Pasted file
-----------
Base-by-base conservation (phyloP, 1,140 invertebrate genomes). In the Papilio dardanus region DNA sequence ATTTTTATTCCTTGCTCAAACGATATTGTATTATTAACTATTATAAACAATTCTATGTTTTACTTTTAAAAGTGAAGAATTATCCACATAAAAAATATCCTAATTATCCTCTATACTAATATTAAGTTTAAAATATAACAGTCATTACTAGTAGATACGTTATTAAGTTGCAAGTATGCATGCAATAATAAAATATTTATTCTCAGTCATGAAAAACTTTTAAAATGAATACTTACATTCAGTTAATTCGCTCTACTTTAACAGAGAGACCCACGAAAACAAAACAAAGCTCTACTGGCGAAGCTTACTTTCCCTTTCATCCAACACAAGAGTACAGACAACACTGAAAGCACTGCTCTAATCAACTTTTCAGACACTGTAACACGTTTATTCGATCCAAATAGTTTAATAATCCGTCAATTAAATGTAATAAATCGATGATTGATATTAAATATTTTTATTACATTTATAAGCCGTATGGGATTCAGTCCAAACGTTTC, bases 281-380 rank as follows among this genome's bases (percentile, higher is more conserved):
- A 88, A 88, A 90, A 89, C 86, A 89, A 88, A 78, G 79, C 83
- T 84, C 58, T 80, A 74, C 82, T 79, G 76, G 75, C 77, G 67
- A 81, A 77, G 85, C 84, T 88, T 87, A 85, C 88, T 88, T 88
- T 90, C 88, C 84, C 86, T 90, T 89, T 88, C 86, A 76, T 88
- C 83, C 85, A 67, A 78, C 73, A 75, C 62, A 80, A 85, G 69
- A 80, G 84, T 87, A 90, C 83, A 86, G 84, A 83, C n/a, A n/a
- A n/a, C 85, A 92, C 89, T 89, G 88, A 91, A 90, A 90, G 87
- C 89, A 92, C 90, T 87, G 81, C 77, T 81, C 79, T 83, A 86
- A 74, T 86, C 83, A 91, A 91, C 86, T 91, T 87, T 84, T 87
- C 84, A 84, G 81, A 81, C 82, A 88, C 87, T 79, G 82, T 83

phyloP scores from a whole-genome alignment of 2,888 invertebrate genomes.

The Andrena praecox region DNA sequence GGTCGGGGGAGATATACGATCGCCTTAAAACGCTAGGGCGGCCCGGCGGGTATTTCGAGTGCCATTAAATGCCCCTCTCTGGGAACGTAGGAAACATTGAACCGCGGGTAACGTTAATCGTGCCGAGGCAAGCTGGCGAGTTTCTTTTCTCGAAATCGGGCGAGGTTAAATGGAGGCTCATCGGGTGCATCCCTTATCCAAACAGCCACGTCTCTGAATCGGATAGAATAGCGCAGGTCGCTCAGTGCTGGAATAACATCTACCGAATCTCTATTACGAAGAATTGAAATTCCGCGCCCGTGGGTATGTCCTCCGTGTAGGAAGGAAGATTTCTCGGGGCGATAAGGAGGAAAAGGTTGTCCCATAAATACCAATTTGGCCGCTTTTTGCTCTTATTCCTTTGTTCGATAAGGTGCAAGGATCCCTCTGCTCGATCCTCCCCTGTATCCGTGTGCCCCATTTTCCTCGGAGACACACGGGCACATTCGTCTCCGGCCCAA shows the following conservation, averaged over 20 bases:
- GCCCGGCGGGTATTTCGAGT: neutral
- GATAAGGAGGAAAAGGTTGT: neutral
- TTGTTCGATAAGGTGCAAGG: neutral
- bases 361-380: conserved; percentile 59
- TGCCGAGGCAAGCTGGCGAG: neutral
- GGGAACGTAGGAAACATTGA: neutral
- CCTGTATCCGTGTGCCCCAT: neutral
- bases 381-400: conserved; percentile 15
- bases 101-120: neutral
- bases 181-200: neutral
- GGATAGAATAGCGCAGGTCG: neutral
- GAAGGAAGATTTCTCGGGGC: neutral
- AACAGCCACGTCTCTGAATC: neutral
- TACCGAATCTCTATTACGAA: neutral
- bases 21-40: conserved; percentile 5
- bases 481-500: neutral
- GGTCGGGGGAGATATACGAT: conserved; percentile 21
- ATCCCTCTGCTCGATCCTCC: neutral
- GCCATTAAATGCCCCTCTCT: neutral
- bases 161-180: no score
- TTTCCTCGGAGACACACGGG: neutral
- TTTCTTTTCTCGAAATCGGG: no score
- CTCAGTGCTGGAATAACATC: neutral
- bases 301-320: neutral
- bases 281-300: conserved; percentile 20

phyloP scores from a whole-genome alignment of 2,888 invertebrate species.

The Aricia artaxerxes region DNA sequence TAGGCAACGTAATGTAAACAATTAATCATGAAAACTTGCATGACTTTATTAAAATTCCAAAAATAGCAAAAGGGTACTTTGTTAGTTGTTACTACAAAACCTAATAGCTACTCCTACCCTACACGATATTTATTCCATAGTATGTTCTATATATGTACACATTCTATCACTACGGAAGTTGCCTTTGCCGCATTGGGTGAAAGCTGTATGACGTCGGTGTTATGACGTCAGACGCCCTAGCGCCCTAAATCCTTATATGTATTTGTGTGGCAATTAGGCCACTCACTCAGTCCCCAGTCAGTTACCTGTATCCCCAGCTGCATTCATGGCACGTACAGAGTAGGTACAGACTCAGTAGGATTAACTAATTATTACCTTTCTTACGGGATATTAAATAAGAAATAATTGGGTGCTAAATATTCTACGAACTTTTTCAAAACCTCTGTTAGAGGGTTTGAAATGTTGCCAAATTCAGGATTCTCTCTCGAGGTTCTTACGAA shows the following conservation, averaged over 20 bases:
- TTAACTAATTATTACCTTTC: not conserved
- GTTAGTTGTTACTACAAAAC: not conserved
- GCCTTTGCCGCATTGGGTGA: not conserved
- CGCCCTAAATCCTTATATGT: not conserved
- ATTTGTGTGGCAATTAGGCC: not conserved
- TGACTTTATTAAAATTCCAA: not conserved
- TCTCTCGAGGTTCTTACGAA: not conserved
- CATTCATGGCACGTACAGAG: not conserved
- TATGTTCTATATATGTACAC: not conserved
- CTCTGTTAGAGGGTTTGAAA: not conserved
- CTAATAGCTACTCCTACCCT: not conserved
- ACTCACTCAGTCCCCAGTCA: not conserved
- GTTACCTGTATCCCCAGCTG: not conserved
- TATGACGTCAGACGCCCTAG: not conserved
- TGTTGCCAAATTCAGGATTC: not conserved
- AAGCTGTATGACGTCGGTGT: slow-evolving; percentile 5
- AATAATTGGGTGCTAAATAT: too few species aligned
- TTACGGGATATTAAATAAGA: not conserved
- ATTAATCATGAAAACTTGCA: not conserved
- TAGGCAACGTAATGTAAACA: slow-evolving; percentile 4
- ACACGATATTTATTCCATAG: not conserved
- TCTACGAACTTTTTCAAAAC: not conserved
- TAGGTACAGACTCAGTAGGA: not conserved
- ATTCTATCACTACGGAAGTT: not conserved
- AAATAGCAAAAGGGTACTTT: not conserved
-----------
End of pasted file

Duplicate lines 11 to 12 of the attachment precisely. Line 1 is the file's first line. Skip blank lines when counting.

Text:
- C 84, A 84, G 81, A 81, C 82, A 88, C 87, T 79, G 82, T 83

phyloP scores from a whole-genome alignment of 2,888 invertebrate genomes.